And when they ended that game at 4:40 a.m. - on a game-winning hit by the greatest 4:40 a.m. clutch hitter baseball has ever known, Mitch Williams - they definitely set a record for the latest a major-league game had ever ended.
"You know," said Elias' Seymour Siwoff yesterday, "I've been thinking for years: 'One day, I'm going to wake up in the morning, turn on the TV and find out a game was still going on.' Well, with this game, I almost did it."
Siwoff awoke yesterday at 5:30 a.m. and called his office, as he always does, to make sure there had been no problems the night before. What he heard caused him to spring into overdrive, even as the sun was just rising in the sky.
By noon, he had ascertained, with absolute certainty, that the Phillies had wiped out the record for the latest finish by any game in history. The old record was 3:55 a.m., set by the Braves and Mets on July 4 (and 5), 1985.
That was a single game that went 19 innings. The Mets won it, 16-13. There were 2 hours, 5 minutes' worth of rain delays heaped on top of 6 hours, 10 minutes' worth of baseball. Lenny Dykstra went 3 for 9, with a sacrifice fly, in that one. Keith Hernandez needed 10 at-bats to hit for the cycle. And at the end, the Braves shot off fireworks, causing neighbors to call the police to report they were under attack.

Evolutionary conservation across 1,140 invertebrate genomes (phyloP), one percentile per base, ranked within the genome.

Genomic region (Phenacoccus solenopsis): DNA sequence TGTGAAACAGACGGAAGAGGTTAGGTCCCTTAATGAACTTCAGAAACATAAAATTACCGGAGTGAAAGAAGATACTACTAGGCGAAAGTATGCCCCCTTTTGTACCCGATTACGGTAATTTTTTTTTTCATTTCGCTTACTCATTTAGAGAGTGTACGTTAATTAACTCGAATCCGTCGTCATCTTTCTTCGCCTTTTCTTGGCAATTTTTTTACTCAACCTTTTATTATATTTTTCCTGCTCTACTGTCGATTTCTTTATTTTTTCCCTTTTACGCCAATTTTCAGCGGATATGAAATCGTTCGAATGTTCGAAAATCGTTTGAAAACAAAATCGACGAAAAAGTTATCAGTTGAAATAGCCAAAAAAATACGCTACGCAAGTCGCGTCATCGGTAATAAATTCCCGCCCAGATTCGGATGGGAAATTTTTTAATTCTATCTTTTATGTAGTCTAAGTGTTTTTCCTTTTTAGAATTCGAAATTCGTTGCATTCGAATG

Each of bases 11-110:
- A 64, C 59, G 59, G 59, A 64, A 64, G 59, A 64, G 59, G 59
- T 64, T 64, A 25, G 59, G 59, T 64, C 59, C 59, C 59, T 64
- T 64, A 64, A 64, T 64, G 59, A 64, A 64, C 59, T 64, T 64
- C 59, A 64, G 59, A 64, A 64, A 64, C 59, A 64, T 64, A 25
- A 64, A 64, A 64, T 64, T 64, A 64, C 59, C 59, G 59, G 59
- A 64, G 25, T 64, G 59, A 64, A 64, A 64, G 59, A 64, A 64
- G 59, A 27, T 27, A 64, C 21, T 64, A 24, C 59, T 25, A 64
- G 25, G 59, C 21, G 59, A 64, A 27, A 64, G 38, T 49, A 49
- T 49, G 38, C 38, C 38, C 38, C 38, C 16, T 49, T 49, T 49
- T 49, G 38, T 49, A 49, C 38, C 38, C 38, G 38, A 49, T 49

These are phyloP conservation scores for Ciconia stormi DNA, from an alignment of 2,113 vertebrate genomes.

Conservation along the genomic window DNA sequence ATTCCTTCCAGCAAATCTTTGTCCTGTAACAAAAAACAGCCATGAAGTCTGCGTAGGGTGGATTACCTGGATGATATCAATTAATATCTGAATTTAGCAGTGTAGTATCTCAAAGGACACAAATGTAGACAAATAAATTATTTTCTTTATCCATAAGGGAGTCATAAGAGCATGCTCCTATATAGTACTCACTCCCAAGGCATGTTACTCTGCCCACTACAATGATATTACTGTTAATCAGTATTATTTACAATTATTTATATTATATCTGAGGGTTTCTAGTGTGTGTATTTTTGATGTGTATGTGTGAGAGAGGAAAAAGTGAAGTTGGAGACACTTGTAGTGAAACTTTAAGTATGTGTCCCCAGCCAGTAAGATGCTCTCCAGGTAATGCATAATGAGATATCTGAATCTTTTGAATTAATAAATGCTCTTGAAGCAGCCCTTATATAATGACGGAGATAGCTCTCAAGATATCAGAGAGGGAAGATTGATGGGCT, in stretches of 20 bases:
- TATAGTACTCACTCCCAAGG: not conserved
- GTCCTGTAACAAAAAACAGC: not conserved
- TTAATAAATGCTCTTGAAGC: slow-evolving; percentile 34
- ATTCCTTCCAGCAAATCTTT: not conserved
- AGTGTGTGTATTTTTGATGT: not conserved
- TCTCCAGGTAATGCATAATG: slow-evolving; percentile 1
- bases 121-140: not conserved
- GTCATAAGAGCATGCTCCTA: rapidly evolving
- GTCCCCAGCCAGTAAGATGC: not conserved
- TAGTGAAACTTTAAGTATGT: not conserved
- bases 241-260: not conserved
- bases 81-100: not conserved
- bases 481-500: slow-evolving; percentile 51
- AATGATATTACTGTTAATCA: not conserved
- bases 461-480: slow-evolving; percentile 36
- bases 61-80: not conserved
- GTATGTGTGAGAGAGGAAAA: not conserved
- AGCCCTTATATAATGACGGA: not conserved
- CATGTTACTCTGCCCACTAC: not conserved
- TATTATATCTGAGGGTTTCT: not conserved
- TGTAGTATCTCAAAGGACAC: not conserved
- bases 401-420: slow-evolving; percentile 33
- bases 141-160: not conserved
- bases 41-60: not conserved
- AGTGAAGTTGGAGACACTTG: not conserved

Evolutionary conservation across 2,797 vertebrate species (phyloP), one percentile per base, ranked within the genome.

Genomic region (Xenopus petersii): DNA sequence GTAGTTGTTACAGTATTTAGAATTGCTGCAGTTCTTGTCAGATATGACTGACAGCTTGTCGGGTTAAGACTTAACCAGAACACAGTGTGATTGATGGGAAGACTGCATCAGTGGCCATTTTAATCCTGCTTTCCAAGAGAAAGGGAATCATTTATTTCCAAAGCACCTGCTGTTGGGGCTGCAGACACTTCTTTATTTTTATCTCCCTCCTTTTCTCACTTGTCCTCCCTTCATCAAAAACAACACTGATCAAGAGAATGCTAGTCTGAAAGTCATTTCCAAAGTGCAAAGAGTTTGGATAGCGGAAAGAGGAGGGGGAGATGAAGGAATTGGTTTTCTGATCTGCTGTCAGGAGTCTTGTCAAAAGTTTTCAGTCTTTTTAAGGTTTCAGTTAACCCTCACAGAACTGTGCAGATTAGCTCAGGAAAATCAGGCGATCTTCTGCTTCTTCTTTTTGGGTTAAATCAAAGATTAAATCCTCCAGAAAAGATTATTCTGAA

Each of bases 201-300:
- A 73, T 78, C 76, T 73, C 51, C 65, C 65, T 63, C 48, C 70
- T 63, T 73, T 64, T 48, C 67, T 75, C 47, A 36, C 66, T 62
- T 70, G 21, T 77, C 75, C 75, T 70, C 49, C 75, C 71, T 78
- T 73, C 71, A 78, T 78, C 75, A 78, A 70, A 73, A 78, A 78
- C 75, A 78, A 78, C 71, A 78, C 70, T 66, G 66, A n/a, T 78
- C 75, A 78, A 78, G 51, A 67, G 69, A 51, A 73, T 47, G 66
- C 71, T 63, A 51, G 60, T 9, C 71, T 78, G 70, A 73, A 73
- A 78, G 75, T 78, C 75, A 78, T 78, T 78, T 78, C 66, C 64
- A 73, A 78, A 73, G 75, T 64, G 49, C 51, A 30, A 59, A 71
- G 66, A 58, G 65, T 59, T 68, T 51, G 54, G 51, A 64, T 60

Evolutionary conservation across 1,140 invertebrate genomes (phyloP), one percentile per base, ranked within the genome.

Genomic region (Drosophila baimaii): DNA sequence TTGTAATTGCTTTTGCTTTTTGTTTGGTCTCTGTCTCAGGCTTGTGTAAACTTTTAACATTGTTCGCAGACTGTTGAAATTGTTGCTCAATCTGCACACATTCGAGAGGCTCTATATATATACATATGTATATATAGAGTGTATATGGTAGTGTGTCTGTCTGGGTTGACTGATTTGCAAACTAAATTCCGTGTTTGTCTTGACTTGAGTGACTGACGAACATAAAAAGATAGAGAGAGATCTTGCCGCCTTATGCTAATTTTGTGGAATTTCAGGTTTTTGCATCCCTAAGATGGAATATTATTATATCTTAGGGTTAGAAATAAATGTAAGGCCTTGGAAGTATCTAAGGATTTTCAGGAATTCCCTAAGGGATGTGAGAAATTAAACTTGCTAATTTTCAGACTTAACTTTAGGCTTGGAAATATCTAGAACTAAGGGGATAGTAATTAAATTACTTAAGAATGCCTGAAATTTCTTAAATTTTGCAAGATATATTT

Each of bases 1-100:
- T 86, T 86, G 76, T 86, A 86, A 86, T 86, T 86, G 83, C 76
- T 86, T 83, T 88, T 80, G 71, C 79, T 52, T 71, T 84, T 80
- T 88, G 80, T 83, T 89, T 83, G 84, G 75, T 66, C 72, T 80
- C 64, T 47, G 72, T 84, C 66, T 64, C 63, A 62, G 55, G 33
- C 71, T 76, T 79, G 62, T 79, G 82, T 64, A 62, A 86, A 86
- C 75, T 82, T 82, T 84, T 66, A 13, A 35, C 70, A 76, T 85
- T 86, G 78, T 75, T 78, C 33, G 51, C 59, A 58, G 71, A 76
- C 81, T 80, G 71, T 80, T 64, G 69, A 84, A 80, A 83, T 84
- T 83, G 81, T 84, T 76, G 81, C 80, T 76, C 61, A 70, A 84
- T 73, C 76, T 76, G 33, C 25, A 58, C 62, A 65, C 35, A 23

"At the time of that game," Siwoff said, "we wrote it down: 'Latest finish in major-league history.' So we know the Phillies set the record."
The record for latest starting time, on the other hand, isn't actually known for sure. But Siwoff was virtually certain no game had ever started at 1:28 a.m. before "because, until the last 20-25 years, you couldn't do that. We had laws. You couldn't begin an inning after 1 o'clock in the morning, let alone a game. So we have to think this is probably an all-time record."
One record the Phillies and Padres definitely did not break, however, was the record for the longest rain delay. Although there are no official files on this obscure feat, either, it is known that the White Sox and Rangers waited out a 7 1/2-hour rain delay on Aug. 12, 1990, in Chicago. So they blew away the 5 hours, 54 minutes that the Phillies sat around Friday night.
"It's still hard for me to believe they could start a game at 1:30 in the morning," Siwoff said. "But it's great. It just adds to the romance of baseball."
Of course, that was easy for him to say. He got a good night's sleep.